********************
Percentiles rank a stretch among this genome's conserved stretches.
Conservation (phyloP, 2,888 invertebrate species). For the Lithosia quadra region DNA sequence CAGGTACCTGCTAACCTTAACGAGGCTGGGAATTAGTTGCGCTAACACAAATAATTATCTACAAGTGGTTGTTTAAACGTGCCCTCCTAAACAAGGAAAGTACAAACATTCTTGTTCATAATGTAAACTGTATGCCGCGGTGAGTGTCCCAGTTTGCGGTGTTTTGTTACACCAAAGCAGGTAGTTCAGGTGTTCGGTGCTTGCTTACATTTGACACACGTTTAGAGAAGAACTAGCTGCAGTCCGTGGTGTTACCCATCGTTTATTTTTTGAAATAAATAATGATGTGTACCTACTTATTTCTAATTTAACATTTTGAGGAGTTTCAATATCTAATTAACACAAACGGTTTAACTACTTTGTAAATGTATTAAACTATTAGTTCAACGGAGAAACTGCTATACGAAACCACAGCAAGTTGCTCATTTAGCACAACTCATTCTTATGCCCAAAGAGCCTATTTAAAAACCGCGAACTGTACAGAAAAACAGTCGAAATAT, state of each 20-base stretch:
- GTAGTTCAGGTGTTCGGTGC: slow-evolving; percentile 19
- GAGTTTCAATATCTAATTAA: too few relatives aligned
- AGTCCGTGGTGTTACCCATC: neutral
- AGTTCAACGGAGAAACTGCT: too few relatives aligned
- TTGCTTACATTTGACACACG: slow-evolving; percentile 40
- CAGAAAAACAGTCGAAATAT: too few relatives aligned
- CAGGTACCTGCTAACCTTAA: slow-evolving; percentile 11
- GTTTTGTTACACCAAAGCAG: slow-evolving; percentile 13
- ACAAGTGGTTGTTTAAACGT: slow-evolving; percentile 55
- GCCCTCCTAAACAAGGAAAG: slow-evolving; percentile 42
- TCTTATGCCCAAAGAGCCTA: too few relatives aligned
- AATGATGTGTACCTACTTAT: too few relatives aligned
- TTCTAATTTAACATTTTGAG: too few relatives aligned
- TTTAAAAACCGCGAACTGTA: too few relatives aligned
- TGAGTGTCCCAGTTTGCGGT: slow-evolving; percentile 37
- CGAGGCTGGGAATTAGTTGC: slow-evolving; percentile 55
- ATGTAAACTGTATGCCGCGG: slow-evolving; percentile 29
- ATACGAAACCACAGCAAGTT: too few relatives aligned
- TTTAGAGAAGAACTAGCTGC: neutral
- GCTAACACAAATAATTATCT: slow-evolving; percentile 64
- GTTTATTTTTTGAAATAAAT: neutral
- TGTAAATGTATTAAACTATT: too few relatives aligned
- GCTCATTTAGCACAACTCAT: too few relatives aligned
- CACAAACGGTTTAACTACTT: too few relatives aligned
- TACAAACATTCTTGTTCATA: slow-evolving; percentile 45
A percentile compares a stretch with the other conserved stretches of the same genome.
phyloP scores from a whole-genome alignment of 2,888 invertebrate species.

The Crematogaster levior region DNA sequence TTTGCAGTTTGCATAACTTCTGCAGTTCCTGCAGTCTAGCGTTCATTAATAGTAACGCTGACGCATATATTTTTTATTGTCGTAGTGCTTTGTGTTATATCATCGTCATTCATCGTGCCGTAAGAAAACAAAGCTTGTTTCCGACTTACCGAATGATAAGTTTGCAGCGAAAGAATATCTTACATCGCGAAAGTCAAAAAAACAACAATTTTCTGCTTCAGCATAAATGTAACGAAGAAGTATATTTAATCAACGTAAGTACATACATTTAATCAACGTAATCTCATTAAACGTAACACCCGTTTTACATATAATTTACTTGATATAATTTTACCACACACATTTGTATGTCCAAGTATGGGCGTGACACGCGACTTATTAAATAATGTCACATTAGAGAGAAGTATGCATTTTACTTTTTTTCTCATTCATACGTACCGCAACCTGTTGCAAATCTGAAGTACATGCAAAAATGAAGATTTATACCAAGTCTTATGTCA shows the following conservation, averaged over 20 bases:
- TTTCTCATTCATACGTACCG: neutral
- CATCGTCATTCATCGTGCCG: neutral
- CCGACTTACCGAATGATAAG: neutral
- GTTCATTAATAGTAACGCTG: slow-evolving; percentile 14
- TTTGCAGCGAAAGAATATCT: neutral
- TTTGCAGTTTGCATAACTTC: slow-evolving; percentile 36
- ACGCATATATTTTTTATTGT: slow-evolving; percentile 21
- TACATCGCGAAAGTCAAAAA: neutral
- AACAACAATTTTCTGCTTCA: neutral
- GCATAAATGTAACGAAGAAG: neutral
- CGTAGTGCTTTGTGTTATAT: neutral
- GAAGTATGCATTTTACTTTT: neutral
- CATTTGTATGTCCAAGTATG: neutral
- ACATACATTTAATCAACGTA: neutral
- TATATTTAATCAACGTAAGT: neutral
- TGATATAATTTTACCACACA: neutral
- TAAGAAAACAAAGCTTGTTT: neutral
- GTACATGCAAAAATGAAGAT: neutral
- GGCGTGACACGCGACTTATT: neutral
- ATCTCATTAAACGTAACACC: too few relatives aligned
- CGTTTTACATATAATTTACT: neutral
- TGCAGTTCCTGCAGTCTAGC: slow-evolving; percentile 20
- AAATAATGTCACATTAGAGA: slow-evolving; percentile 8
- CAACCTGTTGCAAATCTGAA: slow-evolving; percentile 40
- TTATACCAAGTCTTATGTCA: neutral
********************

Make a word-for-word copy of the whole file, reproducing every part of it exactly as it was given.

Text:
Percentiles rank a stretch among this genome's conserved stretches.
Conservation (phyloP, 2,888 invertebrate species). For the Lithosia quadra region DNA sequence CAGGTACCTGCTAACCTTAACGAGGCTGGGAATTAGTTGCGCTAACACAAATAATTATCTACAAGTGGTTGTTTAAACGTGCCCTCCTAAACAAGGAAAGTACAAACATTCTTGTTCATAATGTAAACTGTATGCCGCGGTGAGTGTCCCAGTTTGCGGTGTTTTGTTACACCAAAGCAGGTAGTTCAGGTGTTCGGTGCTTGCTTACATTTGACACACGTTTAGAGAAGAACTAGCTGCAGTCCGTGGTGTTACCCATCGTTTATTTTTTGAAATAAATAATGATGTGTACCTACTTATTTCTAATTTAACATTTTGAGGAGTTTCAATATCTAATTAACACAAACGGTTTAACTACTTTGTAAATGTATTAAACTATTAGTTCAACGGAGAAACTGCTATACGAAACCACAGCAAGTTGCTCATTTAGCACAACTCATTCTTATGCCCAAAGAGCCTATTTAAAAACCGCGAACTGTACAGAAAAACAGTCGAAATAT, state of each 20-base stretch:
- GTAGTTCAGGTGTTCGGTGC: slow-evolving; percentile 19
- GAGTTTCAATATCTAATTAA: too few relatives aligned
- AGTCCGTGGTGTTACCCATC: neutral
- AGTTCAACGGAGAAACTGCT: too few relatives aligned
- TTGCTTACATTTGACACACG: slow-evolving; percentile 40
- CAGAAAAACAGTCGAAATAT: too few relatives aligned
- CAGGTACCTGCTAACCTTAA: slow-evolving; percentile 11
- GTTTTGTTACACCAAAGCAG: slow-evolving; percentile 13
- ACAAGTGGTTGTTTAAACGT: slow-evolving; percentile 55
- GCCCTCCTAAACAAGGAAAG: slow-evolving; percentile 42
- TCTTATGCCCAAAGAGCCTA: too few relatives aligned
- AATGATGTGTACCTACTTAT: too few relatives aligned
- TTCTAATTTAACATTTTGAG: too few relatives aligned
- TTTAAAAACCGCGAACTGTA: too few relatives aligned
- TGAGTGTCCCAGTTTGCGGT: slow-evolving; percentile 37
- CGAGGCTGGGAATTAGTTGC: slow-evolving; percentile 55
- ATGTAAACTGTATGCCGCGG: slow-evolving; percentile 29
- ATACGAAACCACAGCAAGTT: too few relatives aligned
- TTTAGAGAAGAACTAGCTGC: neutral
- GCTAACACAAATAATTATCT: slow-evolving; percentile 64
- GTTTATTTTTTGAAATAAAT: neutral
- TGTAAATGTATTAAACTATT: too few relatives aligned
- GCTCATTTAGCACAACTCAT: too few relatives aligned
- CACAAACGGTTTAACTACTT: too few relatives aligned
- TACAAACATTCTTGTTCATA: slow-evolving; percentile 45
A percentile compares a stretch with the other conserved stretches of the same genome.
phyloP scores from a whole-genome alignment of 2,888 invertebrate species.

The Crematogaster levior region DNA sequence TTTGCAGTTTGCATAACTTCTGCAGTTCCTGCAGTCTAGCGTTCATTAATAGTAACGCTGACGCATATATTTTTTATTGTCGTAGTGCTTTGTGTTATATCATCGTCATTCATCGTGCCGTAAGAAAACAAAGCTTGTTTCCGACTTACCGAATGATAAGTTTGCAGCGAAAGAATATCTTACATCGCGAAAGTCAAAAAAACAACAATTTTCTGCTTCAGCATAAATGTAACGAAGAAGTATATTTAATCAACGTAAGTACATACATTTAATCAACGTAATCTCATTAAACGTAACACCCGTTTTACATATAATTTACTTGATATAATTTTACCACACACATTTGTATGTCCAAGTATGGGCGTGACACGCGACTTATTAAATAATGTCACATTAGAGAGAAGTATGCATTTTACTTTTTTTCTCATTCATACGTACCGCAACCTGTTGCAAATCTGAAGTACATGCAAAAATGAAGATTTATACCAAGTCTTATGTCA shows the following conservation, averaged over 20 bases:
- TTTCTCATTCATACGTACCG: neutral
- CATCGTCATTCATCGTGCCG: neutral
- CCGACTTACCGAATGATAAG: neutral
- GTTCATTAATAGTAACGCTG: slow-evolving; percentile 14
- TTTGCAGCGAAAGAATATCT: neutral
- TTTGCAGTTTGCATAACTTC: slow-evolving; percentile 36
- ACGCATATATTTTTTATTGT: slow-evolving; percentile 21
- TACATCGCGAAAGTCAAAAA: neutral
- AACAACAATTTTCTGCTTCA: neutral
- GCATAAATGTAACGAAGAAG: neutral
- CGTAGTGCTTTGTGTTATAT: neutral
- GAAGTATGCATTTTACTTTT: neutral
- CATTTGTATGTCCAAGTATG: neutral
- ACATACATTTAATCAACGTA: neutral
- TATATTTAATCAACGTAAGT: neutral
- TGATATAATTTTACCACACA: neutral
- TAAGAAAACAAAGCTTGTTT: neutral
- GTACATGCAAAAATGAAGAT: neutral
- GGCGTGACACGCGACTTATT: neutral
- ATCTCATTAAACGTAACACC: too few relatives aligned
- CGTTTTACATATAATTTACT: neutral
- TGCAGTTCCTGCAGTCTAGC: slow-evolving; percentile 20
- AAATAATGTCACATTAGAGA: slow-evolving; percentile 8
- CAACCTGTTGCAAATCTGAA: slow-evolving; percentile 40
- TTATACCAAGTCTTATGTCA: neutral